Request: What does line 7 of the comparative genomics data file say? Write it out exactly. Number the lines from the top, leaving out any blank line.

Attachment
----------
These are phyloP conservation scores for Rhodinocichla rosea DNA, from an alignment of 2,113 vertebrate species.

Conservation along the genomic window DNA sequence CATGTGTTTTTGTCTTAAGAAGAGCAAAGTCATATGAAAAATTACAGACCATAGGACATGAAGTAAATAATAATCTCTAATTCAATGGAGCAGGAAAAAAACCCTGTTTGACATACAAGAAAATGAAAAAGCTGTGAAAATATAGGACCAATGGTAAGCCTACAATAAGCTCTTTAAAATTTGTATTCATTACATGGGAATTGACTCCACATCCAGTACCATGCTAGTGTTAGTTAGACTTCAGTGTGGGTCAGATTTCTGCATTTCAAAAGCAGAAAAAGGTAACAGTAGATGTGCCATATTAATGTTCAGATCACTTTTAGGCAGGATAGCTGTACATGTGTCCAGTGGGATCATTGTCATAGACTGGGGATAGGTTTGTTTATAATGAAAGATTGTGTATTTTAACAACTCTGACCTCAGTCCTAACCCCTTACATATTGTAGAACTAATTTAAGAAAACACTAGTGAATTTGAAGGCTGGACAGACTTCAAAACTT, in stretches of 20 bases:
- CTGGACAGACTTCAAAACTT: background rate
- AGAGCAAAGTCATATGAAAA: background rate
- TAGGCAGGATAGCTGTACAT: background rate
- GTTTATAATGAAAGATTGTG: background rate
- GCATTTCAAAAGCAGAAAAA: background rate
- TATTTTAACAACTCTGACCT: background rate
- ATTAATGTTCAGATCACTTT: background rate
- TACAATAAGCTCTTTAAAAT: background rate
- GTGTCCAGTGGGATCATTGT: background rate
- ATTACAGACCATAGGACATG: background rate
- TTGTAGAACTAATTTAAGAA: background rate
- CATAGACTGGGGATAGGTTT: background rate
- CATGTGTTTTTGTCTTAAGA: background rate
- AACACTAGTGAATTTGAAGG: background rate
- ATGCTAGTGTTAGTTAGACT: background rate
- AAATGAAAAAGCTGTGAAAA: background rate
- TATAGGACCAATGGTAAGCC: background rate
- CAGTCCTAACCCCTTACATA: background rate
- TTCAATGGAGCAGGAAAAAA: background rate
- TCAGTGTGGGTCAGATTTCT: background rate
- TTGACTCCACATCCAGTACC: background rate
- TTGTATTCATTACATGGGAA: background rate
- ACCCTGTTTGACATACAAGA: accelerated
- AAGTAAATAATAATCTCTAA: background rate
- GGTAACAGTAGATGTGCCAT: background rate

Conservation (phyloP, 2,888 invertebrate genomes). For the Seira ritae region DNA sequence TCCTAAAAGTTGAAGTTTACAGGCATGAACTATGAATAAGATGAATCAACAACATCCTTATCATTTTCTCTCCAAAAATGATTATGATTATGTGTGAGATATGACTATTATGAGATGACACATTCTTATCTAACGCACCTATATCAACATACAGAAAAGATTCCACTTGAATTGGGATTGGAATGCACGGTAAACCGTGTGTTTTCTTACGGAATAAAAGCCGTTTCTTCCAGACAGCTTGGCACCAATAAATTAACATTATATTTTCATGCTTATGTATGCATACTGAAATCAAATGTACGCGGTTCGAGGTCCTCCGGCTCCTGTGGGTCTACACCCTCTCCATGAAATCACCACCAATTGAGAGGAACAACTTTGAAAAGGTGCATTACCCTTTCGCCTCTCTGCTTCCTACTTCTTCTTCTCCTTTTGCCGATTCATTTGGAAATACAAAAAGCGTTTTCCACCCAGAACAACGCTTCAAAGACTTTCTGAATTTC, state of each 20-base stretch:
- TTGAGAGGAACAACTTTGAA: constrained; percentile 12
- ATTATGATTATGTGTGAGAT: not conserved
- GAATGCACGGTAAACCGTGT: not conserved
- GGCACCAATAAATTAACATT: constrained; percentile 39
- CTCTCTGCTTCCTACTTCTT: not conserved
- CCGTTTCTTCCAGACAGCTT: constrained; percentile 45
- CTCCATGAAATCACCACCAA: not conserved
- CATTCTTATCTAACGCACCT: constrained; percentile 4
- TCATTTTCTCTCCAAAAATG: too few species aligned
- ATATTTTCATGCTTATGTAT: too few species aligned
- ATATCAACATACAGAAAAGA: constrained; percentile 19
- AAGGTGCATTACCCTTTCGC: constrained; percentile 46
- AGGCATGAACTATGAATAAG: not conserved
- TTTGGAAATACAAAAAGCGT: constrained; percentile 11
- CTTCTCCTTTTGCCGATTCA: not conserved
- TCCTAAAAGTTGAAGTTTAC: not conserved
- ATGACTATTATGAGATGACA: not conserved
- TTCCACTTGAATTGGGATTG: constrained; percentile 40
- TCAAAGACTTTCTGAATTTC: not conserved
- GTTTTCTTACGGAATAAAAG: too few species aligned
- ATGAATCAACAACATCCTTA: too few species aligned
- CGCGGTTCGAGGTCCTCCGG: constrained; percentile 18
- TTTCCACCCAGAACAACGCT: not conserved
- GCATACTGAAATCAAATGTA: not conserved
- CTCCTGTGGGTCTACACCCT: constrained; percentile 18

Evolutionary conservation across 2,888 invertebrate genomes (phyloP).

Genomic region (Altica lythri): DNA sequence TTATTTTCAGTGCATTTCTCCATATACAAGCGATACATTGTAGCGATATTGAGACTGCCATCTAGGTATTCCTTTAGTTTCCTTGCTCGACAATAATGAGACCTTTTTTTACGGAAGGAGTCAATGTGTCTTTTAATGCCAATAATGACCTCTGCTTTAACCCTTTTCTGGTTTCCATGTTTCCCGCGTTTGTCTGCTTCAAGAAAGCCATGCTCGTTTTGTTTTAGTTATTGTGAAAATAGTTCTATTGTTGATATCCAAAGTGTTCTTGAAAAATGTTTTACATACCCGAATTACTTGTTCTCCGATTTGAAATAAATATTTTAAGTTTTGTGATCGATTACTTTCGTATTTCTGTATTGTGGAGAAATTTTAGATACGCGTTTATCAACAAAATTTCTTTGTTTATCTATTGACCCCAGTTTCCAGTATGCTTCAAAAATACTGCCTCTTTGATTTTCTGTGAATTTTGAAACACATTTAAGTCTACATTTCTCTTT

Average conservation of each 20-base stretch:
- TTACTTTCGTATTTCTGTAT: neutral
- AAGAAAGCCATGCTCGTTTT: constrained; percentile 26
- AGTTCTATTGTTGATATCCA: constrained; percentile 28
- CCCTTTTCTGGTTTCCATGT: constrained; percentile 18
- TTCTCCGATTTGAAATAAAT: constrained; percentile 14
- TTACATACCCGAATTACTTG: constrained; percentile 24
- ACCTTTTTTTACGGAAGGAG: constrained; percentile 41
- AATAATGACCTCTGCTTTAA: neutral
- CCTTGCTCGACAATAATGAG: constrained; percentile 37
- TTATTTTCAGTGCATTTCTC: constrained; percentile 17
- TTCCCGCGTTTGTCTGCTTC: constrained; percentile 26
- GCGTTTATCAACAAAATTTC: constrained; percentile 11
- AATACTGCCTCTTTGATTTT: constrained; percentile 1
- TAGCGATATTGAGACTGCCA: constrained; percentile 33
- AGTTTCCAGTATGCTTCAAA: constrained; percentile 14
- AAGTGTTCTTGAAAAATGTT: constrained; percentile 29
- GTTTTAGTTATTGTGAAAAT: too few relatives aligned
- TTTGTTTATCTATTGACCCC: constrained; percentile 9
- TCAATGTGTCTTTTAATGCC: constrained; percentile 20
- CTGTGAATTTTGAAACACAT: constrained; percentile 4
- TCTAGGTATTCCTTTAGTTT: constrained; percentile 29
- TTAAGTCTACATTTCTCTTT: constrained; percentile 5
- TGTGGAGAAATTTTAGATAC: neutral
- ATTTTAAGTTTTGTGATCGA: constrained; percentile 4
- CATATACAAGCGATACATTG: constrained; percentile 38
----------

- GCATTTCAAAAGCAGAAAAA: background rate